• Slow down when driving on wet roads, especially during heavy rain or when there is standing water on the road. The faster the vehicle is going, the harder it is for the tires to disperse the water and maintain contact with the road.
  • Maintain a safe distance from the vehicle in front of you, as it may create a spray of water that can impair your visibility and increase the chances of hydroplaning.
  • Avoid sudden or sharp turns, braking, or acceleration, as these can cause the tires to lose traction and skid. Instead, apply gentle and steady pressure on the brakes and accelerator, and steer smoothly and gradually.
  • Check the tire pressure and tread depth regularly, and replace the tires when they are worn out or damaged. Properly inflated and maintained tires can provide better traction and performance on wet roads.
  • If you feel the vehicle starting to hydroplane, do not panic or overreact. Keep a firm grip on the steering wheel, and steer in the direction that the vehicle is heading. Do not slam on the brakes, as this can cause the vehicle to skid more. Instead, ease off the gas pedal and gently apply the brakes if you have anti-lock brakes (ABS). If you do not have ABS, pump the brakes lightly until you regain control.

What to Do If My Car Slides on Ice?

When you encounter ice on the road, you need to act quickly and carefully to prevent your car from skidding.

Follow these steps:

  • Release the gas pedal. This may help your car regain traction and stop sliding.
  • Steer the car in the same direction as the slide. This will help you align your car with the road and avoid spinning out.
  • Don’t turn the steering wheel too much. You want to avoid making the slide worse or causing the car to fishtail.
  • Straighten the steering wheel as the car stabilizes. This will help you resume your normal driving.

What Should I Do if My Front Wheels Start to Skid?

When the front wheels of your car lose traction and start to skid, you need to do the following to regain control:

  • Stop accelerating or braking.
  • Steer the car smoothly towards where you want to go.
  • Apply the brakes lightly as the car slows down.

How to Recover from a Rear Wheel Skid?

A rear wheel skid can happen when you brake or accelerate too hard on slippery roads or when you oversteer or understeer your vehicle. A rear-wheel skid can cause you to lose control of your vehicle and potentially crash. To prevent this, you need to follow these steps to regain control:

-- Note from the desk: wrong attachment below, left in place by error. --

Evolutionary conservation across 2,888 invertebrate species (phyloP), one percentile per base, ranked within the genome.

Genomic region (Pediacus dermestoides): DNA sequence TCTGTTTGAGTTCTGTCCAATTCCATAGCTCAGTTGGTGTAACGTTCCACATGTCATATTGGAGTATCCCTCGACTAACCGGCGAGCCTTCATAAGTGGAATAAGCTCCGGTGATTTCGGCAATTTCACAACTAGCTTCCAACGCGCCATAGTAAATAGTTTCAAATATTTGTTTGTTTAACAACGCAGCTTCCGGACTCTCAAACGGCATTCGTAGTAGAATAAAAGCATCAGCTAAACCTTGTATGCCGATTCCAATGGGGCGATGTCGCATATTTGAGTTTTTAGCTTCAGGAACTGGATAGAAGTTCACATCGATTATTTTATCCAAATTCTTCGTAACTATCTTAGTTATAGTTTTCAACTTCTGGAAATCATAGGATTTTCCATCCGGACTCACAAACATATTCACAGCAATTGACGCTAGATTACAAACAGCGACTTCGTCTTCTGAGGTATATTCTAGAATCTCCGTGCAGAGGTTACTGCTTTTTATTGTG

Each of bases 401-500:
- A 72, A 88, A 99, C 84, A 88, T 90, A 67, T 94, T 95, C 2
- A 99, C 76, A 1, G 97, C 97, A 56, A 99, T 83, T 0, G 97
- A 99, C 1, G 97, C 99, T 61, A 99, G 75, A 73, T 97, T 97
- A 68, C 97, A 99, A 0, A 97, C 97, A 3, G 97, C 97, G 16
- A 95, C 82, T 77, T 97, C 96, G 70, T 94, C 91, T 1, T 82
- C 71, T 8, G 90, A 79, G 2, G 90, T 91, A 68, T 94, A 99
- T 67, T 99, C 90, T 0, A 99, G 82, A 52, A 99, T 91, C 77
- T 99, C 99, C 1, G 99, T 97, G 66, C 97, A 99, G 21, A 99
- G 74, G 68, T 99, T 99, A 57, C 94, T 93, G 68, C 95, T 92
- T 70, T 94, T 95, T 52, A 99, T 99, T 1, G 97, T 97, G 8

• Release the gas and brake pedals. This will help your rear wheels regain traction and stop sliding. Do not slam on the brakes, as this can make the skid worse.
  • Steer in the direction of the skid. This means turning your steering wheel towards the side where your rear wheels are sliding. For example, if your rear wheels are sliding to the right, steer to the right. This will help you align your vehicle with the road and avoid spinning out.
  • Gently tap the brakes. As your vehicle slows down, you can apply the brakes lightly to reduce your speed and stabilize your vehicle. Do not brake too hard, as this can cause your rear wheels to lock up again.
  • Straighten the steering wheel As your vehicle stops skidding, you can steer the wheel back to the center position. This will help you resume your normal driving.

How to Free Your Car from Snow, Mud, or Sand

Getting stuck in snow, mud, or sand can be a frustrating and stressful experience. However, there are some steps you can take to try to get your car out of the sticky situation. Here is what you should do:

Stay Calm and Safe

Before you attempt to move your car, make sure you are not in danger of being hit by other vehicles or falling objects. If you are, get out of the car and find a safe spot to wait for help.

Assess the Situation

Check how deep your car is stuck and how much space you have around the tires and wheels. You will need some clearance and traction to get out. Also, see if you have any tools or materials that can help you, such as a shovel, a tow strap, a jack, cat litter, sand, or gravel.

Clear the Area